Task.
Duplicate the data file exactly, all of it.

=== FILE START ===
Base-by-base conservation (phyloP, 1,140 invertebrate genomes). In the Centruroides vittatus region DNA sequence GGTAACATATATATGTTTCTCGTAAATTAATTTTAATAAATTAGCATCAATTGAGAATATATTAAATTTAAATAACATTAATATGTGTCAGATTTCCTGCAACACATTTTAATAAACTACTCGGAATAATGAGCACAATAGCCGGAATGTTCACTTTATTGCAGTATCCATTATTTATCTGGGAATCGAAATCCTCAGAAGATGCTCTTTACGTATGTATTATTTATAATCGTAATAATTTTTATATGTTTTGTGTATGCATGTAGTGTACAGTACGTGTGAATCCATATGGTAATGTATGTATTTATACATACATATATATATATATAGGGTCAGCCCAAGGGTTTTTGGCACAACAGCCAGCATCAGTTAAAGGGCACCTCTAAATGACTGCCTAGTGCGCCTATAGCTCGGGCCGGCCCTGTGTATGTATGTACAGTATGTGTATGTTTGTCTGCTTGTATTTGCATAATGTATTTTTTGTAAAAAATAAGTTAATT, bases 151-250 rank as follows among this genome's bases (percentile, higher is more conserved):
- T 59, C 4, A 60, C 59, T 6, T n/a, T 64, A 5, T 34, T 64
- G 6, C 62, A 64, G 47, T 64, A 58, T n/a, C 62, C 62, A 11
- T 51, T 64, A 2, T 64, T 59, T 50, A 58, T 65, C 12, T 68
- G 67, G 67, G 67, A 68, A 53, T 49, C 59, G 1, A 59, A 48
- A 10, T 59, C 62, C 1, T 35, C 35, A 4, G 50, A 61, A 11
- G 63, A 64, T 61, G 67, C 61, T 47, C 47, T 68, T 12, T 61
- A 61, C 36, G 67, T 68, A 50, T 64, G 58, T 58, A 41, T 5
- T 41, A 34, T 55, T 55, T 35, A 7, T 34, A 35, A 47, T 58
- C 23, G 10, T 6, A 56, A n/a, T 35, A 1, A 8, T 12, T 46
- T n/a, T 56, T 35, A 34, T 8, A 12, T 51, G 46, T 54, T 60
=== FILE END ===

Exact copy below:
Base-by-base conservation (phyloP, 1,140 invertebrate genomes). In the Centruroides vittatus region DNA sequence GGTAACATATATATGTTTCTCGTAAATTAATTTTAATAAATTAGCATCAATTGAGAATATATTAAATTTAAATAACATTAATATGTGTCAGATTTCCTGCAACACATTTTAATAAACTACTCGGAATAATGAGCACAATAGCCGGAATGTTCACTTTATTGCAGTATCCATTATTTATCTGGGAATCGAAATCCTCAGAAGATGCTCTTTACGTATGTATTATTTATAATCGTAATAATTTTTATATGTTTTGTGTATGCATGTAGTGTACAGTACGTGTGAATCCATATGGTAATGTATGTATTTATACATACATATATATATATATAGGGTCAGCCCAAGGGTTTTTGGCACAACAGCCAGCATCAGTTAAAGGGCACCTCTAAATGACTGCCTAGTGCGCCTATAGCTCGGGCCGGCCCTGTGTATGTATGTACAGTATGTGTATGTTTGTCTGCTTGTATTTGCATAATGTATTTTTTGTAAAAAATAAGTTAATT, bases 151-250 rank as follows among this genome's bases (percentile, higher is more conserved):
- T 59, C 4, A 60, C 59, T 6, T n/a, T 64, A 5, T 34, T 64
- G 6, C 62, A 64, G 47, T 64, A 58, T n/a, C 62, C 62, A 11
- T 51, T 64, A 2, T 64, T 59, T 50, A 58, T 65, C 12, T 68
- G 67, G 67, G 67, A 68, A 53, T 49, C 59, G 1, A 59, A 48
- A 10, T 59, C 62, C 1, T 35, C 35, A 4, G 50, A 61, A 11
- G 63, A 64, T 61, G 67, C 61, T 47, C 47, T 68, T 12, T 61
- A 61, C 36, G 67, T 68, A 50, T 64, G 58, T 58, A 41, T 5
- T 41, A 34, T 55, T 55, T 35, A 7, T 34, A 35, A 47, T 58
- C 23, G 10, T 6, A 56, A n/a, T 35, A 1, A 8, T 12, T 46
- T n/a, T 56, T 35, A 34, T 8, A 12, T 51, G 46, T 54, T 60